Environment group proposes tapping disasters as resource
DAVAO CITY — Now that people are starting to bear the brunt and discomforts of abnormal weather, an environmental group in this city is asking why not tap this kind of disaster as a resource?
This was what the Interfacing Development Interventions for Sustainability (IDIS) proposed as it released the results of its study on the effects of urban heat islands (UHI) on the city’s green spaces.
The study defined “heat islands” as urbanized areas with higher temperatures, compared to outlying areas, because of the high concentration of buildings, roads, infrastructure, and limited greenery.
Areas with more buildings and pavements proved to be the hottest and most uncomfortable for people as compared to places with more trees and vegetation, the study showed.
More parks, trees
IDIS urged policymakers to advocate the building of more parks and waiting sheds, the use of porous and permeable materials in the building of roads and pavements and to incorporate trees and vegetation in urban landscapes to reduce the discomfort of commuters, pedestrians, and the greater public.
But also among its recommendations in dealing with the rising temperature and the increasing frequency of flooding is for policy-makers to treat these disasters–from the extreme heat of the El Niño to the excess water during the La Niña–as a resource that could benefit the public.
Lemuel Manalo, IDIS program coordinator and environment planner, said the heat from the sun could be tapped as a solar energy to power the city’s households and reduce the city’s dependence on environmentally harmful fossil fuel; while excess rainwater during La Niña could be harvested on the city’s rooftops to prevent flooding.
The group’s call came as the state weather bureau said abnormal sea surface temperature had been detected in the Central and Eastern Equatorial Pacific, which could mean the start of El Niño.
Lolita Vinalay, chief meteorological officer of the Philippine Atmospheric, Geophysical and Astronomical Services Administration (Pagasa), explained that Davao region was still experiencing lots of rains since it would take time for the impact of the warming of that part of the Pacific to reach the country.
Vinalay, however, said Pagasa would release an updated El Niño advisory on July 2.
The IDIS study, which covered 12 months and ended in April this year, compared the “heat island” effects, by monitoring among others, the ambient temperature and humidity in at least six public parks and open spaces in the city; namely: Clifford Park, the Marfori Botanical Garden Park and the C.M. Recto street of Poblacion district; Dacudao Avenue of Agdao district and the Matina Linear Park of Talomo district.
Hard-built surfaces such as cemented roads and infrastructure consistently posted high temperature levels compared to porous surfaces and permeable bricks, the study results showed.
“Among the hottest are the waiting areas of Roxas Avenue and Aldevinco,” Manalo told the Inquirer.
“These are loading and unloading areas of passengers but in the course of the study, the area posted the highest temperature of 45 degree Celsius, which is already a dangerous level,” he said, referring to the days between February and April this year, when the city’s heat index registered among the highest in the country.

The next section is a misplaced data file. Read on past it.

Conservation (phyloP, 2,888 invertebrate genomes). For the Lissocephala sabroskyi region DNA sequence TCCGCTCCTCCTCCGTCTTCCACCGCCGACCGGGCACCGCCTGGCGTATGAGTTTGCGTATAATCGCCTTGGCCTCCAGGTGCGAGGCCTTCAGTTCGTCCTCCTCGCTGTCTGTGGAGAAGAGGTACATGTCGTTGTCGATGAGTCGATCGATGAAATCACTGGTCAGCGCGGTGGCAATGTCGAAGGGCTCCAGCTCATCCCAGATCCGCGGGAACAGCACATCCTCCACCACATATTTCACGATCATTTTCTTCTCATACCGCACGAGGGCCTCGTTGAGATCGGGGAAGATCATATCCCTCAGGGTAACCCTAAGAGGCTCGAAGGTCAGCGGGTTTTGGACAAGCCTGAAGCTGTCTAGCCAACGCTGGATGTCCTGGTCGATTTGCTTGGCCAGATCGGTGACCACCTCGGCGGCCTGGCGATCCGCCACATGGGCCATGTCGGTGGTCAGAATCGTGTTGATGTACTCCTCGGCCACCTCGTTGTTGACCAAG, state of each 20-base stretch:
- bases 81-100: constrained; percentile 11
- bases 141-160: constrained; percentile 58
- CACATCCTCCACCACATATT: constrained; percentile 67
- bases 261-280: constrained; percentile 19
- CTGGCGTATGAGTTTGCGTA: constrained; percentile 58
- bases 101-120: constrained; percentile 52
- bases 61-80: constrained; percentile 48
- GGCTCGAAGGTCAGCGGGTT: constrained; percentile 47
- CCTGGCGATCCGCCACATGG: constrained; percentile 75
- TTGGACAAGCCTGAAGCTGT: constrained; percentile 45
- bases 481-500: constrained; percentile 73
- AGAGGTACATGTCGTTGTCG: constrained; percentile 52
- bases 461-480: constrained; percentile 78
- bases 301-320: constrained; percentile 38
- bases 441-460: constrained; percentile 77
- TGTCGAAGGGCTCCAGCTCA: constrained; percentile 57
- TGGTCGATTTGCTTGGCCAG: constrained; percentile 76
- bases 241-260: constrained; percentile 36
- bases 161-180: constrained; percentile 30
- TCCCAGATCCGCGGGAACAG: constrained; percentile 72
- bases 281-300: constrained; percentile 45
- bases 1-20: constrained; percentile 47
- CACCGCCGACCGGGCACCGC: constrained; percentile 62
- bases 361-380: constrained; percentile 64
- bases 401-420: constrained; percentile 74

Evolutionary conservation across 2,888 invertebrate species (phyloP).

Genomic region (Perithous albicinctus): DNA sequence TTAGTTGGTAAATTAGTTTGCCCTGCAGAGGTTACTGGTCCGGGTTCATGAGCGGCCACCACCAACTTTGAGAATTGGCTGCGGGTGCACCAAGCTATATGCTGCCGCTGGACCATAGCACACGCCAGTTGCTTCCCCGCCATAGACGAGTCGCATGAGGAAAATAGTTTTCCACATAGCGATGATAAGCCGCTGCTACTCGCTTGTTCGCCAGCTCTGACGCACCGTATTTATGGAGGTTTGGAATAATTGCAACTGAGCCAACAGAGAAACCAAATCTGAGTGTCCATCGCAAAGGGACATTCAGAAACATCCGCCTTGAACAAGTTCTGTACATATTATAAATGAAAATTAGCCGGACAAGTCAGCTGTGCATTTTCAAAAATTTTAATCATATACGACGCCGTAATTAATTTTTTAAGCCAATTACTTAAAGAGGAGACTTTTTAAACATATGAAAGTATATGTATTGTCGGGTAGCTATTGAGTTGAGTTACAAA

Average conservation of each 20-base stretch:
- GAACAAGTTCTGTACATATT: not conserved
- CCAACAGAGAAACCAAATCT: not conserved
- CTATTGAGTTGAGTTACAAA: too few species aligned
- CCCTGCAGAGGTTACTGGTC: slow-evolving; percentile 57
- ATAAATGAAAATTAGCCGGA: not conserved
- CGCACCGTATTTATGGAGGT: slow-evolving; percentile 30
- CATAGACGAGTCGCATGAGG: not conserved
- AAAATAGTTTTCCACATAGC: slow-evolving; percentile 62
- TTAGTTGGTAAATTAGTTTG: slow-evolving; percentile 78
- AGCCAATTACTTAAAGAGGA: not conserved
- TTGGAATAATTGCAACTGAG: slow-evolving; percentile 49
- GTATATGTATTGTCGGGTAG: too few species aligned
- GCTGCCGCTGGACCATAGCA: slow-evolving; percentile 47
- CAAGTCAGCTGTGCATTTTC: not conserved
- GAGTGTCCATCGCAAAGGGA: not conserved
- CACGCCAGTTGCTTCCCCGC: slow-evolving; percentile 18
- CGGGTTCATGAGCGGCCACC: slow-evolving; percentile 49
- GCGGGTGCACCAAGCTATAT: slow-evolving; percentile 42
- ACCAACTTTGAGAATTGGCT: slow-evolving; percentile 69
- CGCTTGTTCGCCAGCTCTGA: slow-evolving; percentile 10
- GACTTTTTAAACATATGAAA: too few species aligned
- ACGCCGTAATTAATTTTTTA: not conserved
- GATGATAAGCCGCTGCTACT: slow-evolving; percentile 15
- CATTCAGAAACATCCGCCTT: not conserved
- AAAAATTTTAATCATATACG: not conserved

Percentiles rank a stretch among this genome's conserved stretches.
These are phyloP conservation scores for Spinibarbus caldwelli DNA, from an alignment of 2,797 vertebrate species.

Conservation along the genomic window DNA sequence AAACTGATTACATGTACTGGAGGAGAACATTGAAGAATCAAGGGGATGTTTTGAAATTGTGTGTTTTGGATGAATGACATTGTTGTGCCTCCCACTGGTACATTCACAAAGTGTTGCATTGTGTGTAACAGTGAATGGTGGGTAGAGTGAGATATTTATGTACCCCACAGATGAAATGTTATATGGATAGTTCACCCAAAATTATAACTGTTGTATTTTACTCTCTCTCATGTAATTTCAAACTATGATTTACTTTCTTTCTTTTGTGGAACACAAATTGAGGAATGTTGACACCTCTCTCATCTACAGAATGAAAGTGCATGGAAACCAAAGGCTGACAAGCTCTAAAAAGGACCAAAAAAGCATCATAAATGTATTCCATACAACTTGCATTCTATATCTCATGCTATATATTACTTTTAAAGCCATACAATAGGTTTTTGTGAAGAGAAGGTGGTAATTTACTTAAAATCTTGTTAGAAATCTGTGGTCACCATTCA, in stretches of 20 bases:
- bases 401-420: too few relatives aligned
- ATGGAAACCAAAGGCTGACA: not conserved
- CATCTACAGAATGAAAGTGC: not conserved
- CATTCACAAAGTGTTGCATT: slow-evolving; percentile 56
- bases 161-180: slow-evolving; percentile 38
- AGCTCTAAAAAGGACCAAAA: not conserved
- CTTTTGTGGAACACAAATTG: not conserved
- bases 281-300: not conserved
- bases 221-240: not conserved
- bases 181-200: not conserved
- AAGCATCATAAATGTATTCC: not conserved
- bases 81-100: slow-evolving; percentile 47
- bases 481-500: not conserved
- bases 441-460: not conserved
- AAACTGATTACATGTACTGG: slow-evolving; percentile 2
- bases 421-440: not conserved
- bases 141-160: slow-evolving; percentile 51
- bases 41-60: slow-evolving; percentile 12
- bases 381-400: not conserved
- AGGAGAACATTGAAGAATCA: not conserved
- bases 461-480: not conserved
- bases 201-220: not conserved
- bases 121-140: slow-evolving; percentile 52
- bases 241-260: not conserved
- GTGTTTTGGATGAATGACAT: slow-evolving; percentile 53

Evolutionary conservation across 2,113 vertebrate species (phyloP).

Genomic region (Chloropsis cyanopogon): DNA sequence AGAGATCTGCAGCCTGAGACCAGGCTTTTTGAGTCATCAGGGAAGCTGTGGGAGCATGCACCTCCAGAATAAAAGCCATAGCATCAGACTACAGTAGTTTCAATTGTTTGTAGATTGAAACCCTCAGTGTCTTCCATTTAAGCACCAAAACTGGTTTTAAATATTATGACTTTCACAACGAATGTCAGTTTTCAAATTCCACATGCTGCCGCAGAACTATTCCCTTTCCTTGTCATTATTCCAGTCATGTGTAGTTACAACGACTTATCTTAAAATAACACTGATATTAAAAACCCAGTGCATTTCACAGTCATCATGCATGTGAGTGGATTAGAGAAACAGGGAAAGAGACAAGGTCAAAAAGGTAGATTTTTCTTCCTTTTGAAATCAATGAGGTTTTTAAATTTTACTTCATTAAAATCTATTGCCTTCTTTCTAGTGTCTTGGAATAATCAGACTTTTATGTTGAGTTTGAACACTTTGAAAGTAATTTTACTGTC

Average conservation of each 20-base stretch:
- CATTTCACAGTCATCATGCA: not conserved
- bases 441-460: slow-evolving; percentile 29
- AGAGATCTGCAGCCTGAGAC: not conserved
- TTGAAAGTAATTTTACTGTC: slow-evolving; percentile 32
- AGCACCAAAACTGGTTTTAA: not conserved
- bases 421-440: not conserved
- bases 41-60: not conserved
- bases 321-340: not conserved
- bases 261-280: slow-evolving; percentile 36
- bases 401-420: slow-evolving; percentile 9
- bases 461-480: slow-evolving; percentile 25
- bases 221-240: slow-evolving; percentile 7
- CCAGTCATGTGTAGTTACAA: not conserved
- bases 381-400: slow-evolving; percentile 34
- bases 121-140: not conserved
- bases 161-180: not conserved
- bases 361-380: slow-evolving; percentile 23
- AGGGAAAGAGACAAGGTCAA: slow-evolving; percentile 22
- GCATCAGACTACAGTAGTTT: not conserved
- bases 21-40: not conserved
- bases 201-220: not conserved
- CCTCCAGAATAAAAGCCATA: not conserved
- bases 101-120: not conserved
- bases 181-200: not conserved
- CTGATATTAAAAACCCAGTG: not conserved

Cooler temperatures were noted under the tree canopies, particularly under the shade of bamboo clumps at Marfori’s Botanical Park, which proved to be the coolest for the entire length of the study.
Even at the Matina Linear Park, considered the hottest among the green spaces in this city because of its few full-grown trees, the shade of the park’s Talisay tree also registered a cool respite from the heat, he said.
Justin Joshua Pungyan, IDIS environment research officer, who presented the study, noted that temperature among hard-built surfaces such as cemented roads, concrete benches with metal railings, had peaked to as high as 45 degrees Celsius between February and April when the city registered a high heat index; but permeable paved spaces such as the brick-layered walkways only went as high as 43 degrees Celsius.
Open landscaped spaces registered the highest temperature of 44 degrees Celsius between May and July 2022, but the spaces under the trees, only went as high as 35 degrees Celsius.
Lawyer Mark Peñalver, IDIS executive director, said they presented the study results under the canopy of trees at People’s Park here to show how uncomfortable the increasing heat in the city had become and to stress the need to build a greener urban environment.
The higher the temperature goes, the higher the discomfort level noted by the people using these spaces, he said.
Need to prepare
Vinalay stressed the need to prepare for the onset of the El Niño, projected to be moderate to strong when it hits the country later this year.
She said the region in the Pacific which had a direct effect on the Philippines already registered a sea surface temperature anomaly of 0.9 degree Celsius, higher than the 0.5 degree Celsius, which indicates an El Niño. She said the team of scientists monitoring it were still trying to see if the trend would remain consistent in three months.
She said the public could prepare by conserving water and other resources, turning down appliances, especially air conditioning systems, when not in use.